Still, until now, Apple’s lack of layoffs has set it apart from many big tech companies that have announced major cuts. Those include:
Electronic Arts is laying off around 6 percent of its workforce, as reported by The Wall Street Journal. In a blog post published on Wednesday, EA CEO Andrew Wilson says the job cuts come as the game publisher looks to reevaluate its investment strategy and reduce office space.Read Article >
“As we drive greater focus across our portfolio, we are moving away from projects that do not contribute to our strategy, reviewing our real estate footprint, and restructuring some of our teams,” Wilson states. “These decisions are expected to impact approximately six percent of our company’s workforce.”
Lucid, the EV startup behind the Air sedan that competes with the Tesla Model S, has announced that it’s laying off around 1,300 employees, or 18 percent of its workforce, within the next few months. According to an email from CEO Peter Rawlinson, which was attached to a regulatory filing, the cuts will affect employees and contractors “in nearly every organization and level, including executives.”Read Article >
Rawlinson says employees will hear more about the layoffs over the next three days, and the filing says the restructuring should be complete “by the end of the second quarter of 2023.” The email says that employees who are let go will receive “career resources, Lucid-paid healthcare coverage continuation, and acceleration of equity,” and the filing says that the company plans to spend around $24 million to $30 million in “charges related to employee transition, severance payments, employee benefits, and stock-based compensation.”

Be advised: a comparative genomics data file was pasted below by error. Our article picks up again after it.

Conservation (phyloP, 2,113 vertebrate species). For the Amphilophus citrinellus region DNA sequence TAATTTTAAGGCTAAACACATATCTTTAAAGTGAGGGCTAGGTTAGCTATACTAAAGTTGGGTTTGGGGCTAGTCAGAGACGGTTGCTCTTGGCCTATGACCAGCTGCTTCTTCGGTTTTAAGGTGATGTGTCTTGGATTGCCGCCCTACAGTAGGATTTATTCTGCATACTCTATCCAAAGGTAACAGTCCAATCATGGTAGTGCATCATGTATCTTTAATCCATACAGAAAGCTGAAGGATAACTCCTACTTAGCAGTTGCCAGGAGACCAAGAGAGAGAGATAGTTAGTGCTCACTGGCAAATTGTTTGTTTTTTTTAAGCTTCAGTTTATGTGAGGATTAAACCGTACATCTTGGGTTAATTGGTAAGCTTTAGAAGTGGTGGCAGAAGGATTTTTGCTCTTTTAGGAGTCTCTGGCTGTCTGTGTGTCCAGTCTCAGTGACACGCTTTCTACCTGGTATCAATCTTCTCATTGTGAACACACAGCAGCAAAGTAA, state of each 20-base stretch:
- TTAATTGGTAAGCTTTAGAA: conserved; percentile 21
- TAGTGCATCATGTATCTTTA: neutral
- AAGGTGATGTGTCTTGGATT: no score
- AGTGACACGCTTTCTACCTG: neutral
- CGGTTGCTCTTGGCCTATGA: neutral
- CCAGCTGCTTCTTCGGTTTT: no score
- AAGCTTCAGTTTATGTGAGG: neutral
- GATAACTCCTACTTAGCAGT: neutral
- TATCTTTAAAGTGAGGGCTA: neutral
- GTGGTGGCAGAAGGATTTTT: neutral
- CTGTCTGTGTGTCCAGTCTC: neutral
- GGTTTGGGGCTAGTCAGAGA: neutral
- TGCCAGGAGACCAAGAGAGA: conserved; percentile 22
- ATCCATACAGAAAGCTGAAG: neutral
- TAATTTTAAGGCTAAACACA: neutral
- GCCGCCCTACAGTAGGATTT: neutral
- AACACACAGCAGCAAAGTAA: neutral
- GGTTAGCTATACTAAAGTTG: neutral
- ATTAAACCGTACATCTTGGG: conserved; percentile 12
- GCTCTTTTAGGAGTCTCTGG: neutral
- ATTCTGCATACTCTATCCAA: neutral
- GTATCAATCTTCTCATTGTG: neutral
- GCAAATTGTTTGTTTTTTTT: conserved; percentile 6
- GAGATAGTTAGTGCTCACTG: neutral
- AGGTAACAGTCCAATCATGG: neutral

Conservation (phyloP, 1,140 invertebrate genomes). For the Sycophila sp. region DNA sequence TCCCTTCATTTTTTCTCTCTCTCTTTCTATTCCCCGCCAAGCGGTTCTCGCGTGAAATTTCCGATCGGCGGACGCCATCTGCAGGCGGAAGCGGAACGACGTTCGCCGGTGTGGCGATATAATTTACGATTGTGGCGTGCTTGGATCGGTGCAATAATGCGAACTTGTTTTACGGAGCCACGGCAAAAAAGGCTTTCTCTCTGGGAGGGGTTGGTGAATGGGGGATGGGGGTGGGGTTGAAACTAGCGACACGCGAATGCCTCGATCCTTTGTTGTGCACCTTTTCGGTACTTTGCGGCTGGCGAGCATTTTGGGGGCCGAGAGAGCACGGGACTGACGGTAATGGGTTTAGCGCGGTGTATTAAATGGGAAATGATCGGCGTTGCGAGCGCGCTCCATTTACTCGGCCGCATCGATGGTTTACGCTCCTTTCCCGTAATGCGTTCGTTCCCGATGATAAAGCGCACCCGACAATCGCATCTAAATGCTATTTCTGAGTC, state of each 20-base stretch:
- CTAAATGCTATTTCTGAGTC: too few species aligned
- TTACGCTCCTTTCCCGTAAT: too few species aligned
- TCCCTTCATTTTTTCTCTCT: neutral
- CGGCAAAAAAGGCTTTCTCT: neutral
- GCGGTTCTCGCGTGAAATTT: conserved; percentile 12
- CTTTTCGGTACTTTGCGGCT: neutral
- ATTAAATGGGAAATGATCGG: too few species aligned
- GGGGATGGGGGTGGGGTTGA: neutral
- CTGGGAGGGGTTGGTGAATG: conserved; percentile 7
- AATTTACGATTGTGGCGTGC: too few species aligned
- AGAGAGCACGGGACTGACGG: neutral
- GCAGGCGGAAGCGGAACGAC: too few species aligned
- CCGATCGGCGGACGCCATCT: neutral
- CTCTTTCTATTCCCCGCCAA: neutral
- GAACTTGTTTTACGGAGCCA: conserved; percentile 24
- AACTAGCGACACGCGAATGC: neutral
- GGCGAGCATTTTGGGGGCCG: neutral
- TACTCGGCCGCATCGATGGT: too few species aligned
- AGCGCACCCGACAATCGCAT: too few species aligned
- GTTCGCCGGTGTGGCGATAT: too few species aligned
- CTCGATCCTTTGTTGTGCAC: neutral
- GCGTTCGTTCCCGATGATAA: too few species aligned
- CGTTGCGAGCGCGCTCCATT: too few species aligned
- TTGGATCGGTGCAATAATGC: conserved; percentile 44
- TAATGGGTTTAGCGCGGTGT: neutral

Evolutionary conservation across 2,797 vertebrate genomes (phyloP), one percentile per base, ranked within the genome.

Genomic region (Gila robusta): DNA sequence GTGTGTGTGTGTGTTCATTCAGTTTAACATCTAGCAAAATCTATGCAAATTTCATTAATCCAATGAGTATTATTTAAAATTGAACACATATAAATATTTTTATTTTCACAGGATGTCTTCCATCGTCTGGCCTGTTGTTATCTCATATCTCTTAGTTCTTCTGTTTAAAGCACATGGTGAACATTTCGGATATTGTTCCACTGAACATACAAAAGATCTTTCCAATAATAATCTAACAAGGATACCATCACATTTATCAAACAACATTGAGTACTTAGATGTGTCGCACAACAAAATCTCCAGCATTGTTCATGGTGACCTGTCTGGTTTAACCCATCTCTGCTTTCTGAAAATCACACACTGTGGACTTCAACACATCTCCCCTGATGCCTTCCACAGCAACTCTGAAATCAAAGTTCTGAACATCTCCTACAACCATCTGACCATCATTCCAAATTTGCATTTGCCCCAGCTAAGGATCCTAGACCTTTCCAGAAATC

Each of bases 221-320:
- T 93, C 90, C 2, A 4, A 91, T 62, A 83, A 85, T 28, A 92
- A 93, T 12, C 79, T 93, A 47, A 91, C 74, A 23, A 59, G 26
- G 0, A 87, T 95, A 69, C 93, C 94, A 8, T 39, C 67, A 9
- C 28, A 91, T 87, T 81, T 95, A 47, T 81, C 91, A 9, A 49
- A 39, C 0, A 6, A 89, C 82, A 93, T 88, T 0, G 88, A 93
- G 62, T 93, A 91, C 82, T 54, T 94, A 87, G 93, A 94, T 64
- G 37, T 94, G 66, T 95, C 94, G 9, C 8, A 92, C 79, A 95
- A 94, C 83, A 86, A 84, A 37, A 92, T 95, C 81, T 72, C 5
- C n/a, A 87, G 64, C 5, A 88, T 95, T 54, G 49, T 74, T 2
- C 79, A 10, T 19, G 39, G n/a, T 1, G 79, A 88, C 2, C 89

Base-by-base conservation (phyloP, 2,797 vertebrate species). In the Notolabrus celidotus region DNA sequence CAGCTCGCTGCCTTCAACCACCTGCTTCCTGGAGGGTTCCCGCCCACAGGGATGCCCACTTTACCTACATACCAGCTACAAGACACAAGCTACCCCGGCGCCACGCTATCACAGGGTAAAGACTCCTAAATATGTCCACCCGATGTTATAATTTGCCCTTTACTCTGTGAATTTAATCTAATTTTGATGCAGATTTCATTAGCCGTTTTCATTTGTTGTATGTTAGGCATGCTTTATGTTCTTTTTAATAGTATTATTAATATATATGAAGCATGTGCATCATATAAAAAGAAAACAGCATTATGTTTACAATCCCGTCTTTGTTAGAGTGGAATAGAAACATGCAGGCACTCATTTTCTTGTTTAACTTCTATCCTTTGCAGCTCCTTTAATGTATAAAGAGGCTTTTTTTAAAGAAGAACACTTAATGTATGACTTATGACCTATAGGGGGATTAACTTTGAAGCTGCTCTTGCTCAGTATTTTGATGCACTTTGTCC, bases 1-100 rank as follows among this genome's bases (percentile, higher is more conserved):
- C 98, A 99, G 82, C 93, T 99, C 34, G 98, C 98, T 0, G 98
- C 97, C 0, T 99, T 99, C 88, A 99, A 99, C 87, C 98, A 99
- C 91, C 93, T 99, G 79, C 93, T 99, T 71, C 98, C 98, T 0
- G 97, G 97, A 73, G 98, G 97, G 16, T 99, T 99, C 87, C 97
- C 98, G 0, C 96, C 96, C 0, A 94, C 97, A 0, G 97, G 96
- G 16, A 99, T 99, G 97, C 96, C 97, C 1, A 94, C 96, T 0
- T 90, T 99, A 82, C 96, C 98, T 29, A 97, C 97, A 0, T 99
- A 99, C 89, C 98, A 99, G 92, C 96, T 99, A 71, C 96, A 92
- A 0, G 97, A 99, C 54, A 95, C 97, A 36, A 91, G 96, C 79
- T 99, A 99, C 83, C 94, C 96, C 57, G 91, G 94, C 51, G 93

Mar 22The site that’s supposed to help people find jobs is laying off thousands of people.
In an announcement, Indeed CEO Chris Hyams says the jobs listing company is cutting around 2,200 jobs across all departments, marking yet another tech business impacted by the rough economy.
Hyams said he takes “sole accountability” for the move, and states that he’ll be taking a 25 percent cut in base pay:
With future job openings at or below pre-pandemic levels, our organization is simply too big for what lies ahead... We have held out longer than many other companies, but the revenue trends are undeniable. So I have decided to act now.Indeed Lays Off 2,200 People, or 15% of Staff, as Job Postings Drop
Amazon will be shutting down DPReview, the trusted and comprehensive camera reviews website, as part of the 18,000 job cuts it announced in January. According to an announcement posted on the site, the DPReview team will continue publishing reviews and other content until April 10th, after which “the site will be locked, with no further updates made.”Read Article >